But analysts are divided on whether this will lead to policy tightening or not.
Bloomberg reports that the Singapore dollar has reached a record high against a basket of major trading partners’ currencies, based on HSBC Holdings Plc’s model of the managed float system by the Monetary Authority of Singapore (MAS).
The Singapore dollar is currently approaching the upper boundary of the trading band. Analysts approached by Bloomberg have speculated that the central bank could boost the exchange rate again in October in order to combat inflation.
It was estimated that the shift from the neutral stance in April amounted to a gain in the currency of about half a percent per year.
“The latest round of core inflation prints continue to be firm,” said OCBC economist Terence Wu. “It may add to further speculation for another round of policy tightening by the MAS in October.”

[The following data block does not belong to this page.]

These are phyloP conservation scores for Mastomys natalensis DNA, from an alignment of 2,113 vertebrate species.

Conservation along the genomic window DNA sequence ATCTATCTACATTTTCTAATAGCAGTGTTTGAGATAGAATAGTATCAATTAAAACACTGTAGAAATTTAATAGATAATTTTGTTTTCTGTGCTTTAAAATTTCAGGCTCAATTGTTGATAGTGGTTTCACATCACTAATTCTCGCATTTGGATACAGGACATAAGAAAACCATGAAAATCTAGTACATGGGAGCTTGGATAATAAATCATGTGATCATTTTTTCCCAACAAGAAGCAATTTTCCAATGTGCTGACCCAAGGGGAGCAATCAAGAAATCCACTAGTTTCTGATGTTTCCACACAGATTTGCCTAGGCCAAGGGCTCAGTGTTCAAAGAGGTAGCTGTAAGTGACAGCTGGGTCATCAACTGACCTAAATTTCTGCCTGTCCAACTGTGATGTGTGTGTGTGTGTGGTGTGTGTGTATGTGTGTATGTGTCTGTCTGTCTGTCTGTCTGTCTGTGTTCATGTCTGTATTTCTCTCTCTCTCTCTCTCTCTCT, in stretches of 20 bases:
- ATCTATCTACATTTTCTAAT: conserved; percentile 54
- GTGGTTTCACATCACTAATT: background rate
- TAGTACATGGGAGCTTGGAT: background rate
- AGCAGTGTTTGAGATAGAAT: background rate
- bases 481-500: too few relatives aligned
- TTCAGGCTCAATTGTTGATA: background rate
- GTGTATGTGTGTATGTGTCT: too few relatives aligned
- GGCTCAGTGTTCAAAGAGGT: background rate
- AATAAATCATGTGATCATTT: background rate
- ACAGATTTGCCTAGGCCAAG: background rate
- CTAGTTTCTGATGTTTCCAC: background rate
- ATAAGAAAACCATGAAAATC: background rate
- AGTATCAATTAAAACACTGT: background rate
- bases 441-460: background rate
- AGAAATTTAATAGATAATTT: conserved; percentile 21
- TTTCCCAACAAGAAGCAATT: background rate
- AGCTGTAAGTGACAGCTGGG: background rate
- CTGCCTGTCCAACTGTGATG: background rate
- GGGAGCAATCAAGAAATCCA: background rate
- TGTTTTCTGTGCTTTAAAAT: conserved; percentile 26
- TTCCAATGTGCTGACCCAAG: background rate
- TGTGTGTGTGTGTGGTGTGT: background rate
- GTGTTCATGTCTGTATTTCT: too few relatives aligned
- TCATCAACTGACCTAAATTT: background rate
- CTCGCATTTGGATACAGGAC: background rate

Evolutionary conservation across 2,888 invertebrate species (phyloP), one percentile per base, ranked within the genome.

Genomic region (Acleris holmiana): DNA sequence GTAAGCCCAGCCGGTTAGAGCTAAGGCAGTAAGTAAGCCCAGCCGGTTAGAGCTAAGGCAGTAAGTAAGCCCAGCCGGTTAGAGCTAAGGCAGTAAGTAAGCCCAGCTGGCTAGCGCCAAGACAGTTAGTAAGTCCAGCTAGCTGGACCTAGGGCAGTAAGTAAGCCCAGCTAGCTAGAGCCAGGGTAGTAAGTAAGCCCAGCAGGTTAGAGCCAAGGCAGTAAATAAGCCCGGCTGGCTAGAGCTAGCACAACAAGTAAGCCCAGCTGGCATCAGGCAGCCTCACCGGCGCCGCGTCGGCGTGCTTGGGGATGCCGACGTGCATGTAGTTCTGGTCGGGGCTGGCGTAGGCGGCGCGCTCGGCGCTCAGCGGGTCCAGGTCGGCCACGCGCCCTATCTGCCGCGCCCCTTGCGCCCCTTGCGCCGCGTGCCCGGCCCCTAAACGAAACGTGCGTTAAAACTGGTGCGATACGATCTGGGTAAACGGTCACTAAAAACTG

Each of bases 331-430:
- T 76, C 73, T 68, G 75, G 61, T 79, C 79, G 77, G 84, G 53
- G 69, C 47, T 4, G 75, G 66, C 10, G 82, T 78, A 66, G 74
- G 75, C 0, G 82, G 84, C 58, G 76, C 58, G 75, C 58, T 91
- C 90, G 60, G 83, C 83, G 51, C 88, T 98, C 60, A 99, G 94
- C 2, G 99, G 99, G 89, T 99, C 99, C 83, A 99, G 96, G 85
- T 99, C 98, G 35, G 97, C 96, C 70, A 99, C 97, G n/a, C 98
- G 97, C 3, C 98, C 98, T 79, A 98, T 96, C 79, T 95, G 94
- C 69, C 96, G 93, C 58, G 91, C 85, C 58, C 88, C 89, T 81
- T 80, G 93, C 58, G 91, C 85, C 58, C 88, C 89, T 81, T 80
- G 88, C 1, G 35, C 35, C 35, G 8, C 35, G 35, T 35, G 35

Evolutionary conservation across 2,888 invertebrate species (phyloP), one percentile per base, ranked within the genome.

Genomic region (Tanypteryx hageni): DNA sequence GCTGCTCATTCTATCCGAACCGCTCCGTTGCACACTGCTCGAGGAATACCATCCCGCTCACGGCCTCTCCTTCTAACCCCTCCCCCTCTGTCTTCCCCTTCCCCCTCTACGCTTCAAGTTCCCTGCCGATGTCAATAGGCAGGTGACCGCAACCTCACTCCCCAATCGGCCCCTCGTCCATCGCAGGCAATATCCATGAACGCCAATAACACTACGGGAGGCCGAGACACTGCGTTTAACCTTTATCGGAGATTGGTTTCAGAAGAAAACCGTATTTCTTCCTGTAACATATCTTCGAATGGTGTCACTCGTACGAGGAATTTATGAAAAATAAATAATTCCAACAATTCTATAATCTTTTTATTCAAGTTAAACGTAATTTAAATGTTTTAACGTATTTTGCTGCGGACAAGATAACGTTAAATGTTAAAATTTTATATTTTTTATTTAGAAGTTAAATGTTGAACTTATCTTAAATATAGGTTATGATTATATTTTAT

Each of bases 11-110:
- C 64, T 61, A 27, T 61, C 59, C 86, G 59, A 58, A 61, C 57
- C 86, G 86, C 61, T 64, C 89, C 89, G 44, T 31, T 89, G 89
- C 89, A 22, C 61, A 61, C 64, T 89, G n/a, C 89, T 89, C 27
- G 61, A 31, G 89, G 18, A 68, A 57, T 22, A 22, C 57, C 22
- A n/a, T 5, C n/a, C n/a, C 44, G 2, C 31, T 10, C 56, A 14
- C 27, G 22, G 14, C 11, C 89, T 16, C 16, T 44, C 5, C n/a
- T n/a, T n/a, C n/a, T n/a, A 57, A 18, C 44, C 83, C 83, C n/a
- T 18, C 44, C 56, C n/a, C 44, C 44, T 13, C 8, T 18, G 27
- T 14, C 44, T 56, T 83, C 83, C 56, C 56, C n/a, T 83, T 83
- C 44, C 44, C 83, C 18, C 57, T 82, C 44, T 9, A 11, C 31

“The currency market has started to price in tightening,” said Toru Nishihama, an emerging-market economist at Dai-ichi Life Research Institute Inc. “I see the Singapore dollar weakening to around 1.39 by the year-end, but the decline could be slower if the MAS tightens.”
The Singapore dollar traded at 1.3634 against the US currency as at 9:34 a.m.
As the US exits its easy monetary policy with rate increases, emerging markets such as India, Indonesia, the Philippines, and Malaysia have been buffeted by capital outflows this year. The rout has spurred Asian central banks to boost benchmark rates to defend against the selloff in their currencies and bond markets.
Other analysts in a previous report by Singapore Business Review have indicated that a tightening is unlikely due to the uncertainty of global trade and that inflation is still within the government’s expectations.
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